Mark: Did you know that Brocktoon was actually kind of a scummy guy?
David: What do you mean “actually”?
Mark: I mean not many people know about the really sordid, awful things Brocktoon did. It’s not in “the history books,” if you know what I mean.
David: What are “the history books”?
Mark: The books they gave us as children.
David: Are these things recorded in “the history books” now?
Mark: I think so.
David: Have you read “the history books” today?
David: So, how do you know about the sordid things Brocktoon did?
Mark: Well, everyone knows about them.
David: How did you learn about them?
Mark: I read a few articles online about it.
David: But you haven’t read any scholarly books about Brocktoon?
Mark: I mean, not really.
David: Because you said that Brocktoon was “actually kind of a scummy guy,” and when people say “actually,” it makes it sound as though they have insider information or special information. When people say that some uncommon opinion or interpretation is “actually” the case, they are suggesting that they have looked into the issue in-depth, below the surface. What exactly are your special qualifications to speak about Brocktoon with any kind of authority?
Mark: I’ve read other people who have actually looked into the life of Brocktoon and they know.
David: How do you know those authors have looked in-depth into the life of Brocktoon? Do they cite scholarly sources or something?
Mark: I think so.
David: Just so we’re clear, most Fox News, HuffPo, and Buzzfeed stories don’t site scholarly sources, though they do use the word “actually” quite a lot.
Mark: Some do, though.
David: Do you really care about Brocktoon’s reputation?
Mark: Yes. I think these kinds of things are important.
David: How important? Important enough to read an actual book on him?
Mark: Does someone really have to read an entire scholarly book to have an opinion on something?
David: No. If you want to say, “I do not like Brocktoon because people I respect do not like Brocktoon,” I could let that go. But when you say he was “actually kind of a scummy guy,” you’re speaking as though your opinion is more reputable than the opinion of people who like and respect Brocktoon.
Mark: Well, most people can’t handle the truth about the supposed heroes from yesteryear. I can, though.
David: How did you become the kind of person who can handle difficult truths?
Mark: I don’t know. I’ve always been kind of skeptical. I’m a self-made man. I can take care of myself. My world just isn’t rocked when I hear that Brocktoon was a creep. I don’t rely on other people for stability.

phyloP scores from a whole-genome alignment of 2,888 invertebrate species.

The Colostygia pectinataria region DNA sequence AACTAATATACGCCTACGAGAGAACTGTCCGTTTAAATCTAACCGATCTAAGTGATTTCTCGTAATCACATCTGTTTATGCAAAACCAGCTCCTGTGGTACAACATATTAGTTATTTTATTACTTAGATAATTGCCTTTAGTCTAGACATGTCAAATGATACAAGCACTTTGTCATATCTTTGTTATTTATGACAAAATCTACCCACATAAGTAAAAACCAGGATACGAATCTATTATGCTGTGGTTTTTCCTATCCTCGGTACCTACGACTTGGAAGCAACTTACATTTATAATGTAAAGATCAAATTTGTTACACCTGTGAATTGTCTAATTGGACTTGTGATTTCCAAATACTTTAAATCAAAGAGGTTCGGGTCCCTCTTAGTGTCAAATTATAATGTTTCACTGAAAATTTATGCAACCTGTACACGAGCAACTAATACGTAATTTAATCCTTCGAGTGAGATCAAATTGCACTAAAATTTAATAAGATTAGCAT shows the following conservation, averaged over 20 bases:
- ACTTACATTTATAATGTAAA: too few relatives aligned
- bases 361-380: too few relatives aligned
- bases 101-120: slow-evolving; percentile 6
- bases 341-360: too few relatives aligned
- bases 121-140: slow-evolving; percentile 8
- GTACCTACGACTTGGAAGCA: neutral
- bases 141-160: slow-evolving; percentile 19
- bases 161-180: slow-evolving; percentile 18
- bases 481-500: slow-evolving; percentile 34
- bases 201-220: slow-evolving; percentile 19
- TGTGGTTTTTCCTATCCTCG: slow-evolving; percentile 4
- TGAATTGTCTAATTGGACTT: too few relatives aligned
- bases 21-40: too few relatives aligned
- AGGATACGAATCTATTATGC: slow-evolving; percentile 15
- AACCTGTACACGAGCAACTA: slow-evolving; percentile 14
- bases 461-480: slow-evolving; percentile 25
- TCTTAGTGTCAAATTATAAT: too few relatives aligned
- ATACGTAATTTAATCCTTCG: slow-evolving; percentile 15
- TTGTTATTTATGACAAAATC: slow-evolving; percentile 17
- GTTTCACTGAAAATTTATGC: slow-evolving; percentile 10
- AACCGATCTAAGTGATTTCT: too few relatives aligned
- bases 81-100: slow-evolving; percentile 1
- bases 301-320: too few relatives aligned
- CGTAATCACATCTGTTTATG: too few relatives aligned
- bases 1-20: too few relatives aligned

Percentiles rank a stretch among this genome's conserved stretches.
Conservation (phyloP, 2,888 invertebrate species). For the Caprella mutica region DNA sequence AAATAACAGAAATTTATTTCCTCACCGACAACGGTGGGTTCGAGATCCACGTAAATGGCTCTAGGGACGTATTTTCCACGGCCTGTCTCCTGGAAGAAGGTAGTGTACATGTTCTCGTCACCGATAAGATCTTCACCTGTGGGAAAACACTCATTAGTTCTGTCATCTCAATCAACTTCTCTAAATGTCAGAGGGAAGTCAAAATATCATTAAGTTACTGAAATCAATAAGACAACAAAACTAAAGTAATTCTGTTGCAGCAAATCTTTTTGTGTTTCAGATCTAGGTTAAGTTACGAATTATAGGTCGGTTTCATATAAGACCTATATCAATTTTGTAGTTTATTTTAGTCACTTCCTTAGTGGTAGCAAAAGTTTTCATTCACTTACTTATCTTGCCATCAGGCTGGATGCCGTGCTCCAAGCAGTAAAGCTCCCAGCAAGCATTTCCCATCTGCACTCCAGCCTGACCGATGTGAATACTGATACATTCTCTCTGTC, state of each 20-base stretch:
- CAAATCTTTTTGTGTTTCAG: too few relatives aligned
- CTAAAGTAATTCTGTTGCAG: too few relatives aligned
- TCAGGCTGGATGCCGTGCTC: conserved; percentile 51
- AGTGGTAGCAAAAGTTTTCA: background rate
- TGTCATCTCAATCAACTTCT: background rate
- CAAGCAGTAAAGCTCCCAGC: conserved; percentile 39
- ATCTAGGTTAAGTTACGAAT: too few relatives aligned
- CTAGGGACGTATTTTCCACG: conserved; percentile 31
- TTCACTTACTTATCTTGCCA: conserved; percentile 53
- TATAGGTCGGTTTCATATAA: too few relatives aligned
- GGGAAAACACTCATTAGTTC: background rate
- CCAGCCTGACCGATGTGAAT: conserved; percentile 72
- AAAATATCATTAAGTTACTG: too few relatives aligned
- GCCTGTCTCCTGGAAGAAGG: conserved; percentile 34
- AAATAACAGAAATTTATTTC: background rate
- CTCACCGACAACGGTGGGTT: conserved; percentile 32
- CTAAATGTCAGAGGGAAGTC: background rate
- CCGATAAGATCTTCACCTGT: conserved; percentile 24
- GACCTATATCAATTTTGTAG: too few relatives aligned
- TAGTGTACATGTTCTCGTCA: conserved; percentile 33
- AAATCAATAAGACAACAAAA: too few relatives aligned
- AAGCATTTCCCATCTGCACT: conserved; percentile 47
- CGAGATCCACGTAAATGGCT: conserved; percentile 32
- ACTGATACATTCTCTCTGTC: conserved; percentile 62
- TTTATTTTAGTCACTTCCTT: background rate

David: You rely on the people who write iconoclastic, non-academic, no-sources-cited, 800 word articles about Brocktoon for web pages that are jam-packed with advertisements.
Mark: That’s different.
David: How valuable do you think your opinion on Brocktoon is? Should it be taken more seriously than someone else who thinks highly of Brocktoon?
Mark: How much have they read about Brocktoon?
David: About as many words as you have.
Mark: If someone needs Brocktoon to be a hero so they can have a sunny, naïve view of the world, that’s their business.
David: Would you be willing to argue the point with someone who had read an entire academic book on Brocktoon and thought highly of him?
Mark: I mean, would someone who thought highly of Brocktoon be willing to argue with a scholar who thought little of him? If your point is merely that there is always someone smarter out there who disagrees with you… Sure. But, so what?
David: So, who gets to use the word “actually”?
Mark: People who are right.
David: No, I think the people who know more get to use the word “actually.” That’s what academia is for. That’s what schools are for. Schools and universities are the places where society produces people who are qualified to use the word “actually.”
Mark: Aren’t you splitting hairs over the use of a pretty common word?
David: How certain are you that Brocktoon was a creep?
Mark: I mean, Brocktoon was probably a creep. He was almost certainly a creep.
David: Then why don’t you say, “Brocktoon was probably a creep,” and not, “Brocktoon was actually a creep”?
Mark: Again, splitting hairs.
David: I think using the word “probably” strips the claim of the absolutely delicious self-content, Grinch-like pleasure of bearing bad news which a fellow obviously enjoys when he says something is “actually” the case. Have you ever seen one man tell another that “Tomatoes are actually a fruit, not a vegetable”?
Mark: But that’s true. Tomatoes are actually a fruit.
David: Actually, they’re not.
David: Nope. Poets have spoken on the matter with authority. Fruits can be added to milkshakes, but vegetables can’t without making the milkshake gross. That’s actually the real difference between the two.
Mark: Poets aren’t authorities on fruits and vegetables. They’re authorities on words.
David: Yes, like the word “fruit” and the word “vegetable.”
Mark: How are we talking about tomatoes? We were talking about Brocktoon just a second ago.
David: No, we have always been talking about the word “actually,” and if poets are experts on words, then it is poets and not scientists who ought to tell us what the word “actually” means.
Mark: And what do poets have to say about the word “actually”?
David: I don’t think they’re fond of it. I can’t think of a single poem which uses the word “actually.”
Mark: Why not?
David: They leave the word “actually” for people who have big opinions, but don’t read books.